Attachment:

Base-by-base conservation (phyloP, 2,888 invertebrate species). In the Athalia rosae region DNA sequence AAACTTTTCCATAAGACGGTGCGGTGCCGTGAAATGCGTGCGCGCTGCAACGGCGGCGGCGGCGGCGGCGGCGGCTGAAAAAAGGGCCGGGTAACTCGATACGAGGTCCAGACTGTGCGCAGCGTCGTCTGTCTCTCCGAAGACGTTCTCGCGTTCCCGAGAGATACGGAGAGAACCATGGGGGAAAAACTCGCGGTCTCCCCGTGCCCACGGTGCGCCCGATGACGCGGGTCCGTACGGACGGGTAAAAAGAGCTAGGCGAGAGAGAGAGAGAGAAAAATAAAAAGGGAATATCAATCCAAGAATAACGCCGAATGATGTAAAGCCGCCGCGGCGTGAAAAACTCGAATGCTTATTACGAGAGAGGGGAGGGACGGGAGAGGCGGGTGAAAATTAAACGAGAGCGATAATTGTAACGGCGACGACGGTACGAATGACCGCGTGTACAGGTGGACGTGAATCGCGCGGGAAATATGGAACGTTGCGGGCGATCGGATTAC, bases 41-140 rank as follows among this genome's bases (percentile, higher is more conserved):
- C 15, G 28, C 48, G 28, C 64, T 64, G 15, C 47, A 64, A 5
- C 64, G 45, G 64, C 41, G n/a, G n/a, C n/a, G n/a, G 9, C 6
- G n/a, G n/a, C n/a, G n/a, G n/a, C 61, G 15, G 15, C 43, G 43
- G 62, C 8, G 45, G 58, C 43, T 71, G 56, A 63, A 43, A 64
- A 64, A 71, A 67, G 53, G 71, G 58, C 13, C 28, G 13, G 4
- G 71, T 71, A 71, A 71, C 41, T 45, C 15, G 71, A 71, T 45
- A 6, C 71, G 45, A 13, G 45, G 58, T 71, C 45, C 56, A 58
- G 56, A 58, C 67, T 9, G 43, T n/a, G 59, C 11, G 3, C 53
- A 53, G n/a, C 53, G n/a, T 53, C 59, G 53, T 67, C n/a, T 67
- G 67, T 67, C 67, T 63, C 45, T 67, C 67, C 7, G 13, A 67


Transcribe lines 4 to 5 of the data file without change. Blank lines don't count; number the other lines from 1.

- G n/a, G n/a, C n/a, G n/a, G n/a, C 61, G 15, G 15, C 43, G 43
- G 62, C 8, G 45, G 58, C 43, T 71, G 56, A 63, A 43, A 64